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Blues Duo Featuring Tracy K And Jamie Steinhoff - Canned Heat



Another prized blues nugget from Canada in the form of a lively country-blues duo. Tracy K supplies harmonica and the majority of the vocals while Jamie supplies all manner of stringed instruments as well as two vocal contributions. Tracey is in possession of a good blues voice with just enough “frog in the throat” for a gritty blues delivery. Jamie’s bass voice presents a nice counterpoint to Tracy’s voice. Jamie’s guitar, dobro and banjo skills are the strong foundation to support the tunes.

This collection of half covers and half originals just flies by, whether it be a slow blues or a toe-tapper (sorry for the cliché, but nothing describes it better at the moment). And the only gripe I have here is the shortness of this record. You want a pleasurable listening experience like this to last longer. Oh well, I’ll savor what I have and hope for a bigger dose next time around. The twosome handles all the material with great skill and style. The only help they receive is bass on one tune, backing vocals on one and the occasional snare drum.

Memphis Minnie’s “Chauffeur Blues” gains authenticity from Tracy’s throaty vocal and sprightly played harp. She achieves the requisite mournful harmonica tone on her take of Barbecue Bob’s “Atlanta Moan”. Jamie’s reading of his original “Ditty-Wah-So is a fun, rollicking romp ably abetted by Tracy’s jumpy harp accompaniment. He declares “You’re the only place I wanna go”. His other original “Stolen Apple Jelly” is a tale of the duo’s practice of raiding neglected apple trees at night and making jelly from them. Both of his contributions interject humor into the proceedings.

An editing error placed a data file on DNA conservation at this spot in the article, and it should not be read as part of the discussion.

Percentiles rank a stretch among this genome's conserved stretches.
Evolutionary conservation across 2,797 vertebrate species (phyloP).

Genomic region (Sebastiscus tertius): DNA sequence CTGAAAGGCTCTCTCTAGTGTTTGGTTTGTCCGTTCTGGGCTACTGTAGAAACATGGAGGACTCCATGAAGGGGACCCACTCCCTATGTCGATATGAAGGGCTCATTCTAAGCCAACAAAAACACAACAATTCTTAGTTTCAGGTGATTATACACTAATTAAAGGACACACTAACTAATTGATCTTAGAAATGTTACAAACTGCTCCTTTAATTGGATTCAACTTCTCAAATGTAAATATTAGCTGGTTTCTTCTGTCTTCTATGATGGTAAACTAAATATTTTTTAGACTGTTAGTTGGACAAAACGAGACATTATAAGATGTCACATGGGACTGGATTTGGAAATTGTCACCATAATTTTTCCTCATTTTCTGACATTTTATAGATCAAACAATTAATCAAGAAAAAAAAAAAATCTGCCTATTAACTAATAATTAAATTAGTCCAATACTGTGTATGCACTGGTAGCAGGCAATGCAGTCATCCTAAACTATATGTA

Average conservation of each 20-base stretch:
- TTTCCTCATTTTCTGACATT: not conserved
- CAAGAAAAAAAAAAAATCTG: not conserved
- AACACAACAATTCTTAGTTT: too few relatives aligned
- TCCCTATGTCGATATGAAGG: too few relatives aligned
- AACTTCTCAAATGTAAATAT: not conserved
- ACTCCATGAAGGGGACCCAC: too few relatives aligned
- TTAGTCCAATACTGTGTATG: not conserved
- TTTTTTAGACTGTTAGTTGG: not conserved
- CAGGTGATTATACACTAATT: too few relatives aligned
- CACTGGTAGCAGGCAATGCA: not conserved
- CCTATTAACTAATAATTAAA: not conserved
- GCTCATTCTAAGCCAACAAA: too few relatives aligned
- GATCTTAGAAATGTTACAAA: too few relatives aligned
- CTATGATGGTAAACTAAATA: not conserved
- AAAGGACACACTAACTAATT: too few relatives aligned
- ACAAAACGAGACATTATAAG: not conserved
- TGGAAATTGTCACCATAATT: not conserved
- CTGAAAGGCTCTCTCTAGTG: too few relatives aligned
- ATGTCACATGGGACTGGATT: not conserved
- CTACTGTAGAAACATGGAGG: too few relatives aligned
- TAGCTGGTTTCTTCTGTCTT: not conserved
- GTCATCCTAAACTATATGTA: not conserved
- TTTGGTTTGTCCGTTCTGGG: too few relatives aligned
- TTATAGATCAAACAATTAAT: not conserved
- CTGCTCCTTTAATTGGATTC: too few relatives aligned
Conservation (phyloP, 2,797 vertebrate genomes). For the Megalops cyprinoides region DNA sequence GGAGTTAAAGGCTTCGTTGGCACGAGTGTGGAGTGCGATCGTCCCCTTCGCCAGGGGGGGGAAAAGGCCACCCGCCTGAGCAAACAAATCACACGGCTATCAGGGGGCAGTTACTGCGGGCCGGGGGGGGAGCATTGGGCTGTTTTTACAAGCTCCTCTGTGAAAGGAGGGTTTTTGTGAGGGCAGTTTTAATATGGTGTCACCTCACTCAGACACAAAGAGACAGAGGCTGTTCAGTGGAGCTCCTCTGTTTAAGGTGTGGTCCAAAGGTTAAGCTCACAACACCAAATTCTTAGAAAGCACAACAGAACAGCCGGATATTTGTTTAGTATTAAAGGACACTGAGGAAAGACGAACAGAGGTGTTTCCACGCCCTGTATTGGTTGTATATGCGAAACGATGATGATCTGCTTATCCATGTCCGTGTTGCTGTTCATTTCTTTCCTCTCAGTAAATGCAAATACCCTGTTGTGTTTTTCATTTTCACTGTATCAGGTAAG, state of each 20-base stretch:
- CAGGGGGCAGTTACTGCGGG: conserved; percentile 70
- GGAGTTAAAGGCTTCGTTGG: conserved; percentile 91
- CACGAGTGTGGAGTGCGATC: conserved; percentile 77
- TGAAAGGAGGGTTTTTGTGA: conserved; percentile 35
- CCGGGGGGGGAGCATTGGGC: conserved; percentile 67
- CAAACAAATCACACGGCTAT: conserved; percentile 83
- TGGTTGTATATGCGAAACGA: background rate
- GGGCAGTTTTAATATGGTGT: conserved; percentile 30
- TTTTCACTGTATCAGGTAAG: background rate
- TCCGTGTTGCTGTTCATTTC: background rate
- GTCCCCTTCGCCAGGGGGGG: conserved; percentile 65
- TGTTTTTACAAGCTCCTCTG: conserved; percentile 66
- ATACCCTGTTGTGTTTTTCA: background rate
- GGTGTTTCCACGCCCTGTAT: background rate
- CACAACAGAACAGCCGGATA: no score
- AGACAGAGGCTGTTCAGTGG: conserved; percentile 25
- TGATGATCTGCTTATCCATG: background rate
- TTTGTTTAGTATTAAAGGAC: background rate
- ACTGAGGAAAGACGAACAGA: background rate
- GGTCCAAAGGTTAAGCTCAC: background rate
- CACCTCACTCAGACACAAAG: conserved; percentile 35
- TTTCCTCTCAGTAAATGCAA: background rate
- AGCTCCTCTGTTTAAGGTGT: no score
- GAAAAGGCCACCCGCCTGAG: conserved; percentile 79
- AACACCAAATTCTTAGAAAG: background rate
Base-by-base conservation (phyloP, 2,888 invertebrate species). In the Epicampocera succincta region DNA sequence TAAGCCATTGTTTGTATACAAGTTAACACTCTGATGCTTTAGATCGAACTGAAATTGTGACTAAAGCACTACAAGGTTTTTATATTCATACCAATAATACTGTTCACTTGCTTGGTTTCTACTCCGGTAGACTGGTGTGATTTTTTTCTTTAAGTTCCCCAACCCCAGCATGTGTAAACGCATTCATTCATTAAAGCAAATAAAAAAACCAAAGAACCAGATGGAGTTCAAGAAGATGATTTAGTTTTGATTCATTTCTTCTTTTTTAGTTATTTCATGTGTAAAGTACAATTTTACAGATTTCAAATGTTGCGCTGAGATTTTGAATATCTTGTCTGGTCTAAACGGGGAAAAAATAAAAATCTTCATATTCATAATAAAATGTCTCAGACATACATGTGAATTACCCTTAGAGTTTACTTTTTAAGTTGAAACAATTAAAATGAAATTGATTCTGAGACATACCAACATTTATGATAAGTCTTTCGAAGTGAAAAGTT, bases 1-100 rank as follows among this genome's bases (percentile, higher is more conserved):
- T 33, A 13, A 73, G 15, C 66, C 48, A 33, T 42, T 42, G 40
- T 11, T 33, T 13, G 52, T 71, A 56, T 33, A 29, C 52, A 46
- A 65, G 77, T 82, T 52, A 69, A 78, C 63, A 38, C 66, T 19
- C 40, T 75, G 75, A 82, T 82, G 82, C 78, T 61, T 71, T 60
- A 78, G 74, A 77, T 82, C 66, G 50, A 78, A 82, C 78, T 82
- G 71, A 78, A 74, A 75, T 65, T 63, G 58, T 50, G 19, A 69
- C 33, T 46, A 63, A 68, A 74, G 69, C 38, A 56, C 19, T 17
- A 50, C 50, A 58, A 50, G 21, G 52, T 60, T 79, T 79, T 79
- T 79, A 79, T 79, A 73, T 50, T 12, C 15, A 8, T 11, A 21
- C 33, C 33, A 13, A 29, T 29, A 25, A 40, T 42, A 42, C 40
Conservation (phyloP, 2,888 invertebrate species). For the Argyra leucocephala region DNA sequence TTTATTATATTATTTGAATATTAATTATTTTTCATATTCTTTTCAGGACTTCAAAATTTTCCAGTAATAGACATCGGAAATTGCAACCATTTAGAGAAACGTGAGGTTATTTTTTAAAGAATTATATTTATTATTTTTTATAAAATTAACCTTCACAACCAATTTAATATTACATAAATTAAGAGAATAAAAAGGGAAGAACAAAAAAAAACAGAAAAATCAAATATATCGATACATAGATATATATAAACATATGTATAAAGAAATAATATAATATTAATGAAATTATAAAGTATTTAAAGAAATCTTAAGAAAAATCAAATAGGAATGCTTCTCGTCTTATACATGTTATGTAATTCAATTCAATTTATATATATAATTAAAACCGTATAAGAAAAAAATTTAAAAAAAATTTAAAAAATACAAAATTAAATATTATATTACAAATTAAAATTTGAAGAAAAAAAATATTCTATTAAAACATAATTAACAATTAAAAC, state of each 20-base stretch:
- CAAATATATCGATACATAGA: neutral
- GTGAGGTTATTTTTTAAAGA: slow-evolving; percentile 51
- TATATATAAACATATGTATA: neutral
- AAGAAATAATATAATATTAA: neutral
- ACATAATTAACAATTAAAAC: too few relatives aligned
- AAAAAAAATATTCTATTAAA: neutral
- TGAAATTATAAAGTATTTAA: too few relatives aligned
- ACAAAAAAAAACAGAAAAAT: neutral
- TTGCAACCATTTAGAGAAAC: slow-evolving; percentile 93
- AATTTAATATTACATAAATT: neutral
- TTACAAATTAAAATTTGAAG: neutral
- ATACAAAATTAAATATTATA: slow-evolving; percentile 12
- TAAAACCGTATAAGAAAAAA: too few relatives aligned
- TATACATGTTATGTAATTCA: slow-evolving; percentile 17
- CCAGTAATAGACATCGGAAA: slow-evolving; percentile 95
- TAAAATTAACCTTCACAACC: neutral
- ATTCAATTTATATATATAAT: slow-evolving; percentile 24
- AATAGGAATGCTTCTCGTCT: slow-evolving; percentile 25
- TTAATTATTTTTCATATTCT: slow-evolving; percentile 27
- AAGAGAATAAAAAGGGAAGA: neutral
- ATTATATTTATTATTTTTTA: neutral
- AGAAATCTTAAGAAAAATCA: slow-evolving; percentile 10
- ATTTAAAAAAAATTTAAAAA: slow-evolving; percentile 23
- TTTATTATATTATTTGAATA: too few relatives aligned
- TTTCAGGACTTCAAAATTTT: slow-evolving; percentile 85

The twenty’s chestnut “Everybody Loves My Baby” and “Lovin’ Sam” fare well done jug band style. Kazoo on the former and banjo on the ladder create the old-timey feel. Two Tracy-penned songs, “Tailor Made” and “Cowboy Blues” she displays her grasp of the country blues genre. Throughout the record Jamie’s guitar and dobro playing move things along quite nicely. “Heaven’s Joy (Olga’s Song)”, a song Tracy wrote for her aunt’s funeral could have easily come from The Carter Family’s songbook.

This is a welcome addition to the current crop of country-blues duos. The music flows along easily, perfect for a lazy picnic in the park. As is the case here, sometimes less is more. The two players interact like a well-oiled blues machine. Efforts such as this one will assure the continuation of this tradition in blues music.

Reviewer Greg “Bluesdog” Szalony hails from the New Jersey Delta. He is the proprietor of Bluesdog’s Doghouse at

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